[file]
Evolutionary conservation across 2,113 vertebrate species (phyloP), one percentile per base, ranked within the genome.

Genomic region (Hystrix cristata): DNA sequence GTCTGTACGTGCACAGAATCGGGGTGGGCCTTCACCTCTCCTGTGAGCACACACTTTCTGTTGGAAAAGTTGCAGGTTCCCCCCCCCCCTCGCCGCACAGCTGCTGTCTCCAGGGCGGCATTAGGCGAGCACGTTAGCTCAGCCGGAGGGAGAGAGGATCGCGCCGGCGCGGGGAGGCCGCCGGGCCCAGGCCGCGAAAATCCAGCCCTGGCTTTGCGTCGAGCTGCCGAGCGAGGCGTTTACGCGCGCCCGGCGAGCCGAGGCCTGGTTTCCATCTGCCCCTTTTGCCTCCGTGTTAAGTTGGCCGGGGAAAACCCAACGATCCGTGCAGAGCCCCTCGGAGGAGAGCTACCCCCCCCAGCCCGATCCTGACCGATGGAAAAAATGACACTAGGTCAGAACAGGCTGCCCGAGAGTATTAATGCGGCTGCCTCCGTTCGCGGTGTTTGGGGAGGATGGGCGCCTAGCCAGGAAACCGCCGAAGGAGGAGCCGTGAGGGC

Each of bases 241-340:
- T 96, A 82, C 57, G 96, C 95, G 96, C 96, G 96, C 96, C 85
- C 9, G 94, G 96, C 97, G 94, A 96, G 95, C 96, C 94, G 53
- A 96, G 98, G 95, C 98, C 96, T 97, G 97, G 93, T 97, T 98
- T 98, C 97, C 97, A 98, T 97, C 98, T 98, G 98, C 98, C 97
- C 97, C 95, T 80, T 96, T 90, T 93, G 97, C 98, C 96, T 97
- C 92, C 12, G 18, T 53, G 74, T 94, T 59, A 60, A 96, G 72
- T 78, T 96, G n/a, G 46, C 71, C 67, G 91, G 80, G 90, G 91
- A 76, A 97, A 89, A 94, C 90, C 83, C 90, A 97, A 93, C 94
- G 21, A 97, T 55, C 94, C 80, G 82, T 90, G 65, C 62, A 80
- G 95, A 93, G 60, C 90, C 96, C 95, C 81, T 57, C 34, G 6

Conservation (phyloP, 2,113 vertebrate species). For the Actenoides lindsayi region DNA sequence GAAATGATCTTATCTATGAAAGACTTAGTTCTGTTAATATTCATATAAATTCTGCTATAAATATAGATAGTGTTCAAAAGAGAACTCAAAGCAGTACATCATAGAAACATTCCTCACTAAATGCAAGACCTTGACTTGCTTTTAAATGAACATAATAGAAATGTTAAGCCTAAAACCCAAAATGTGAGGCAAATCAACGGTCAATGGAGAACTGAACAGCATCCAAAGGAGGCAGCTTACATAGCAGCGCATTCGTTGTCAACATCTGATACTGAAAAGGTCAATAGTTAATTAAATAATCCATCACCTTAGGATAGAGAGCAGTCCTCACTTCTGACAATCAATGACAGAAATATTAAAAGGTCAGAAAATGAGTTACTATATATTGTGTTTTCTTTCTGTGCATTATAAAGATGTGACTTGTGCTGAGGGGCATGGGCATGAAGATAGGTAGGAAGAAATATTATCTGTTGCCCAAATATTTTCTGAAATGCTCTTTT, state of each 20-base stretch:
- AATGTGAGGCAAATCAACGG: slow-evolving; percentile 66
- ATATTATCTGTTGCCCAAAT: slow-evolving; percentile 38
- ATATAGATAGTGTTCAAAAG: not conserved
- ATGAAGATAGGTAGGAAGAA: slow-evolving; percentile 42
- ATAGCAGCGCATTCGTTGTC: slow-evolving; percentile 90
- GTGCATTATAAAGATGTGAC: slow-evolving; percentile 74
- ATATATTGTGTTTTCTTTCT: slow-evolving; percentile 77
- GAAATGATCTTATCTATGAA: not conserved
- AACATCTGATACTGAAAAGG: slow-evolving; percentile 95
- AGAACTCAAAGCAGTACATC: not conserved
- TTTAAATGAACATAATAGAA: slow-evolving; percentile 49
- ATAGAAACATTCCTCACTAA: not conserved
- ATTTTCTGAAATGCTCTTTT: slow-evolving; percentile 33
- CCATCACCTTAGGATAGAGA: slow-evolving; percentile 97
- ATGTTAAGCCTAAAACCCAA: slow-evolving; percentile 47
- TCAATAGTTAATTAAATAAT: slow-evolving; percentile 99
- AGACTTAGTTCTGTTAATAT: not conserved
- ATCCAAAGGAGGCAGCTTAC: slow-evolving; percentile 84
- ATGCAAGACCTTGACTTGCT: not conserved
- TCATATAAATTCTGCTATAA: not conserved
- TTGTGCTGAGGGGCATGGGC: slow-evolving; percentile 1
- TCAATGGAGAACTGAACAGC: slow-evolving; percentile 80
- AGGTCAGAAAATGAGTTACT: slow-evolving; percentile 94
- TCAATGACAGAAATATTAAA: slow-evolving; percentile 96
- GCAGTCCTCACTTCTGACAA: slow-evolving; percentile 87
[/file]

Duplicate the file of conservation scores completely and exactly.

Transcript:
Evolutionary conservation across 2,113 vertebrate species (phyloP), one percentile per base, ranked within the genome.

Genomic region (Hystrix cristata): DNA sequence GTCTGTACGTGCACAGAATCGGGGTGGGCCTTCACCTCTCCTGTGAGCACACACTTTCTGTTGGAAAAGTTGCAGGTTCCCCCCCCCCCTCGCCGCACAGCTGCTGTCTCCAGGGCGGCATTAGGCGAGCACGTTAGCTCAGCCGGAGGGAGAGAGGATCGCGCCGGCGCGGGGAGGCCGCCGGGCCCAGGCCGCGAAAATCCAGCCCTGGCTTTGCGTCGAGCTGCCGAGCGAGGCGTTTACGCGCGCCCGGCGAGCCGAGGCCTGGTTTCCATCTGCCCCTTTTGCCTCCGTGTTAAGTTGGCCGGGGAAAACCCAACGATCCGTGCAGAGCCCCTCGGAGGAGAGCTACCCCCCCCAGCCCGATCCTGACCGATGGAAAAAATGACACTAGGTCAGAACAGGCTGCCCGAGAGTATTAATGCGGCTGCCTCCGTTCGCGGTGTTTGGGGAGGATGGGCGCCTAGCCAGGAAACCGCCGAAGGAGGAGCCGTGAGGGC

Each of bases 241-340:
- T 96, A 82, C 57, G 96, C 95, G 96, C 96, G 96, C 96, C 85
- C 9, G 94, G 96, C 97, G 94, A 96, G 95, C 96, C 94, G 53
- A 96, G 98, G 95, C 98, C 96, T 97, G 97, G 93, T 97, T 98
- T 98, C 97, C 97, A 98, T 97, C 98, T 98, G 98, C 98, C 97
- C 97, C 95, T 80, T 96, T 90, T 93, G 97, C 98, C 96, T 97
- C 92, C 12, G 18, T 53, G 74, T 94, T 59, A 60, A 96, G 72
- T 78, T 96, G n/a, G 46, C 71, C 67, G 91, G 80, G 90, G 91
- A 76, A 97, A 89, A 94, C 90, C 83, C 90, A 97, A 93, C 94
- G 21, A 97, T 55, C 94, C 80, G 82, T 90, G 65, C 62, A 80
- G 95, A 93, G 60, C 90, C 96, C 95, C 81, T 57, C 34, G 6

Conservation (phyloP, 2,113 vertebrate species). For the Actenoides lindsayi region DNA sequence GAAATGATCTTATCTATGAAAGACTTAGTTCTGTTAATATTCATATAAATTCTGCTATAAATATAGATAGTGTTCAAAAGAGAACTCAAAGCAGTACATCATAGAAACATTCCTCACTAAATGCAAGACCTTGACTTGCTTTTAAATGAACATAATAGAAATGTTAAGCCTAAAACCCAAAATGTGAGGCAAATCAACGGTCAATGGAGAACTGAACAGCATCCAAAGGAGGCAGCTTACATAGCAGCGCATTCGTTGTCAACATCTGATACTGAAAAGGTCAATAGTTAATTAAATAATCCATCACCTTAGGATAGAGAGCAGTCCTCACTTCTGACAATCAATGACAGAAATATTAAAAGGTCAGAAAATGAGTTACTATATATTGTGTTTTCTTTCTGTGCATTATAAAGATGTGACTTGTGCTGAGGGGCATGGGCATGAAGATAGGTAGGAAGAAATATTATCTGTTGCCCAAATATTTTCTGAAATGCTCTTTT, state of each 20-base stretch:
- AATGTGAGGCAAATCAACGG: slow-evolving; percentile 66
- ATATTATCTGTTGCCCAAAT: slow-evolving; percentile 38
- ATATAGATAGTGTTCAAAAG: not conserved
- ATGAAGATAGGTAGGAAGAA: slow-evolving; percentile 42
- ATAGCAGCGCATTCGTTGTC: slow-evolving; percentile 90
- GTGCATTATAAAGATGTGAC: slow-evolving; percentile 74
- ATATATTGTGTTTTCTTTCT: slow-evolving; percentile 77
- GAAATGATCTTATCTATGAA: not conserved
- AACATCTGATACTGAAAAGG: slow-evolving; percentile 95
- AGAACTCAAAGCAGTACATC: not conserved
- TTTAAATGAACATAATAGAA: slow-evolving; percentile 49
- ATAGAAACATTCCTCACTAA: not conserved
- ATTTTCTGAAATGCTCTTTT: slow-evolving; percentile 33
- CCATCACCTTAGGATAGAGA: slow-evolving; percentile 97
- ATGTTAAGCCTAAAACCCAA: slow-evolving; percentile 47
- TCAATAGTTAATTAAATAAT: slow-evolving; percentile 99
- AGACTTAGTTCTGTTAATAT: not conserved
- ATCCAAAGGAGGCAGCTTAC: slow-evolving; percentile 84
- ATGCAAGACCTTGACTTGCT: not conserved
- TCATATAAATTCTGCTATAA: not conserved
- TTGTGCTGAGGGGCATGGGC: slow-evolving; percentile 1
- TCAATGGAGAACTGAACAGC: slow-evolving; percentile 80
- AGGTCAGAAAATGAGTTACT: slow-evolving; percentile 94
- TCAATGACAGAAATATTAAA: slow-evolving; percentile 96
- GCAGTCCTCACTTCTGACAA: slow-evolving; percentile 87